10. 2 of Frosty's T burners may be too much in terms of space. https://www.iforgeiron.com/topic/43976-t-burner-illustrated-directions/ That thread on ifi has all the possibilities for those to be properly set and you can feel free to ask him any questions you may have regarding your build. I'm not an expert by any means.
    1 point
  11. I think you may want to back the torches out a little bit. If I am seeing it right, it looks as though the flares are actually inside the forge, which will. over time, consume them. It may also help alleviate serious hot spots from forming on your steel to some degree. From the reference pictures in that design document, his torches Ts are pretty far back from the body of the forge. Otherwise, its looks pretty sweet to me. Nice build.
    1 point
  12. Yeah, I've been there (and Sequoia/Kings Canyon). Those are some big trees!
    1 point
  13. Blade from Ondrej. Cutting edge from old file, back from Wrought iron damascus. 130mm long, 29mm high und 6mm thick. Handle from Wenge wood, carved. With brass and carved moose antler. Carved leather sheath with brass fittings. 390 USD incl. shipping. [/IMG] [/IMG] [/IMG] [/IMG] [/IMG] [/IMG] Ruggero
    1 point
  14. Well the final photos just got in from Caleb and I think he really did the piece justice. Here she is finally done and just in time for Halloween. And the other side of the handle: Thank you everyone for following along on this build and Happy Halloween!
    1 point
  15. Thanks for the comment Alan, it actually sparked much of the design of this knife. I was at a local gem show looking for fossil ivory and came across a handful of these beautiful stones, once purchase I ran home to begin designing. Now today is nearly the last day in a mountain of work to get this knife done. In my eagerness to finish I did not document the process as well as I could have, but hopefully it will make sense. First thing I had to do was stitch the sheath together and trim the edges. Now with the structural sheath done I have to start on the frog
    1 point
  16. Thanks guys I appreciate the comments, I'm glad you are enjoying the thread. Here is today's progress. Today was mostly about the sheath but I also wanted to finish darkening the background of the carving with the charcoal and oil mixture I talked about earlier. It wasn't getting the results I wanted (I believe because the ivory is so dense or the charcoal powder wasn't fine enough) so I opted for a leather dye and this worked very well. Then I had to practice stone setting. The plan is to place some blood red T-rex shin bone as the broach for the sheath. This i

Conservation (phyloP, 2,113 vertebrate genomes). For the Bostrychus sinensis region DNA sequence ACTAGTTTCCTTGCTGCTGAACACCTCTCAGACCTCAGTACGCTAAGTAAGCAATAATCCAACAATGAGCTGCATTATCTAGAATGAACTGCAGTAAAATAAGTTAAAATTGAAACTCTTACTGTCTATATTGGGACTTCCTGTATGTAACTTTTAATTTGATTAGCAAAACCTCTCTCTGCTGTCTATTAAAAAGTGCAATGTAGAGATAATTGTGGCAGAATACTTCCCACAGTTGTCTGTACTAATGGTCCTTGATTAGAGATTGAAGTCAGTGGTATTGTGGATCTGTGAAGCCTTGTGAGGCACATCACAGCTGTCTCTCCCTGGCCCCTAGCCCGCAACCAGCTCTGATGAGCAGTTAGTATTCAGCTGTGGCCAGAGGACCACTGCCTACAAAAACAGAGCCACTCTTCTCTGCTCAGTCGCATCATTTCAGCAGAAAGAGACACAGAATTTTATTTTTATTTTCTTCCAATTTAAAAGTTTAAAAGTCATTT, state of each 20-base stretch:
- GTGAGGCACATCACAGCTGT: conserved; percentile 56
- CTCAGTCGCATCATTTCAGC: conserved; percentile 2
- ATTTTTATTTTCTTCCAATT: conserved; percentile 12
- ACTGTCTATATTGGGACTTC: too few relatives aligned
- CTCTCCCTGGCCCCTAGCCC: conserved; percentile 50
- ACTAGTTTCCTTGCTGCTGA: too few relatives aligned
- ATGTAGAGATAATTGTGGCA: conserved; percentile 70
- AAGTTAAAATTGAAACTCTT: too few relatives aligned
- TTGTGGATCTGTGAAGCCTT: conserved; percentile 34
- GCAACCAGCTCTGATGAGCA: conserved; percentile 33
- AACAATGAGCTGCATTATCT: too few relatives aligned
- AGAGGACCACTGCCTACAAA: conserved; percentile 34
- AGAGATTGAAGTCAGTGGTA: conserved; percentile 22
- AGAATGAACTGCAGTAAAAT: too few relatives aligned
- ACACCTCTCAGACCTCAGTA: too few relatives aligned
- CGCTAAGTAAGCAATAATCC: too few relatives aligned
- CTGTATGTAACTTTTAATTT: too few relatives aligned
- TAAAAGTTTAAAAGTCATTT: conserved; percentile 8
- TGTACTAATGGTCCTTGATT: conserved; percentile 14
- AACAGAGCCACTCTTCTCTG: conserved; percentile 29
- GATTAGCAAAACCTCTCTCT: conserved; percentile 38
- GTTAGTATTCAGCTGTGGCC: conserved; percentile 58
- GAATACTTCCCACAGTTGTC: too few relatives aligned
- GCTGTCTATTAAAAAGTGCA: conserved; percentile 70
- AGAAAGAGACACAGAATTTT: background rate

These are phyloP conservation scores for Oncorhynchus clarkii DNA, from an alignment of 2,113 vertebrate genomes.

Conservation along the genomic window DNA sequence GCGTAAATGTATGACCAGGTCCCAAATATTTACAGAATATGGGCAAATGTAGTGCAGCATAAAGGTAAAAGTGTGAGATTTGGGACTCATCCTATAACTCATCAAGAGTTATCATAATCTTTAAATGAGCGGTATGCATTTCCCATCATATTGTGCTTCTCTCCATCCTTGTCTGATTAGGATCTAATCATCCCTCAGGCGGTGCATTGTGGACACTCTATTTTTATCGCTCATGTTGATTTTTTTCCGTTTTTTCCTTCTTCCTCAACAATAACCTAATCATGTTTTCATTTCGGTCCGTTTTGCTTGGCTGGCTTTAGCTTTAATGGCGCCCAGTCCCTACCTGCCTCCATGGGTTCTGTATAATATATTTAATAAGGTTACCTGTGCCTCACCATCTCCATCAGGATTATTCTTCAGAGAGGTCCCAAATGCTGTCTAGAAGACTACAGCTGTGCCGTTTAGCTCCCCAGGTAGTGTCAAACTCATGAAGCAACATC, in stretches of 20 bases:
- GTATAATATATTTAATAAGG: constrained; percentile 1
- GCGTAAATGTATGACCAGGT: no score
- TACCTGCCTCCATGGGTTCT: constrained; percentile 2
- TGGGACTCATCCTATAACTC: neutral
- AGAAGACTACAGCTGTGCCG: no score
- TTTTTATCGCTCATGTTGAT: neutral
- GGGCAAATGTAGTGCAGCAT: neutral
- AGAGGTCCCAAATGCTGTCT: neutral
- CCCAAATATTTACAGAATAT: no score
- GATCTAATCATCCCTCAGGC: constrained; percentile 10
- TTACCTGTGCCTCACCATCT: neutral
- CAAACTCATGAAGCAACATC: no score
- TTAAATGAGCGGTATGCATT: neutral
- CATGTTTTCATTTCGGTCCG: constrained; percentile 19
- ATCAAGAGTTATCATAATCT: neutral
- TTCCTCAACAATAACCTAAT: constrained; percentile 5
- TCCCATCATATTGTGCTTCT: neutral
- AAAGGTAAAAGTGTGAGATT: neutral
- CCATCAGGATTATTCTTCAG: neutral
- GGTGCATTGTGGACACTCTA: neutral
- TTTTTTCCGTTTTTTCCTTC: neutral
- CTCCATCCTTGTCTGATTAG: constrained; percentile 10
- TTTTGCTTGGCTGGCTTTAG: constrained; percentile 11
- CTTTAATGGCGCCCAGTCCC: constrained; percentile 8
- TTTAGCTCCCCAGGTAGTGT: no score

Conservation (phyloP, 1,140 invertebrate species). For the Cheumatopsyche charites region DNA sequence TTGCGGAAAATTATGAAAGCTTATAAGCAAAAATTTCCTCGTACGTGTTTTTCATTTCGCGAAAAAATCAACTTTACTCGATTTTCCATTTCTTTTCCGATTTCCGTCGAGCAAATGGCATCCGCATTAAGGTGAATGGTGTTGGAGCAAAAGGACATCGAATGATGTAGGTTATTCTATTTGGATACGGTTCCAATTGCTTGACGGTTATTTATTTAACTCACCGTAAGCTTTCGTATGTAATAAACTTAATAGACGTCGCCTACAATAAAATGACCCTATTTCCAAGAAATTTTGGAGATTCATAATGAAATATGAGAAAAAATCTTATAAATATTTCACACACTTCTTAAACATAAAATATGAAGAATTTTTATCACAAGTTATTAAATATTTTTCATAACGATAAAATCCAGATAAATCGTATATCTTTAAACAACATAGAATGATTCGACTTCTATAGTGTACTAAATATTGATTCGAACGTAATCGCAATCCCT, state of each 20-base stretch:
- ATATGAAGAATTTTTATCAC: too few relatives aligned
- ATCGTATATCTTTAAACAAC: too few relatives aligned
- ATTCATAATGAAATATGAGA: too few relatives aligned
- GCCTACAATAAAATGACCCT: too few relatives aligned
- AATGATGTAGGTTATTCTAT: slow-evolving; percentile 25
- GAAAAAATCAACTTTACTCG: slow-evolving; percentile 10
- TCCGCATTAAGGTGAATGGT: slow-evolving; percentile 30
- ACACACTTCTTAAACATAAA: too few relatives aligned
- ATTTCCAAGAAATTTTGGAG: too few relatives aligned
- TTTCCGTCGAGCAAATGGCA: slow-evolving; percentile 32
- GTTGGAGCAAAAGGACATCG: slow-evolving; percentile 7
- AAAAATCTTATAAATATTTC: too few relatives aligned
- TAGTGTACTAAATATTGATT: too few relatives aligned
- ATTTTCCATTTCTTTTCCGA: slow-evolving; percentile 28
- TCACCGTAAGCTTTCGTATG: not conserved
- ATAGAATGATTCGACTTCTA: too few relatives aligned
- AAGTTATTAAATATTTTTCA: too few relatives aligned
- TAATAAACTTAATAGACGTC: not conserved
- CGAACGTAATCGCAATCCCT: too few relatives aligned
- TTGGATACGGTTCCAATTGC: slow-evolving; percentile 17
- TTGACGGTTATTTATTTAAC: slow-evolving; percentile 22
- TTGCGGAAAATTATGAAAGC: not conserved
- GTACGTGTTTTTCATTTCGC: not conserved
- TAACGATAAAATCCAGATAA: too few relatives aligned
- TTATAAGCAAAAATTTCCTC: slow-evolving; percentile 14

1 point
  17. Thanks for the comment Garry I'm glad you are enjoying the build. Today I finished up the carving. First we have the carving before it was scraped. I used charcoal and oil to darken the background. Then after a bit of scraping I added the touch of the dragon by very carefully heating the ivory to color the carving. I tested this method on several scraps before doing it on the actual knife and so long as you control your temperatures I have not noticed any ill effects to the ivory. And aside from a bit of cleaning and the odd touch up here
    1 point
  18. Thanks guys! Working in Matt's shop was a great experience, I learned a ton! But there is so much more to learn! Now to the most recent update. First I had to begin cleaning up the casting with files, wire wheels, and carbide tools. I am trying to get a heavily aged effect with this piece so sharp precise lines are kind of the enemy. Unfortunately I got caught up in the process and did not document the refining process well, the above photo is the casting after running over it with a wire wheel.. But after getting the desired finish it was time to distress and pati
    1 point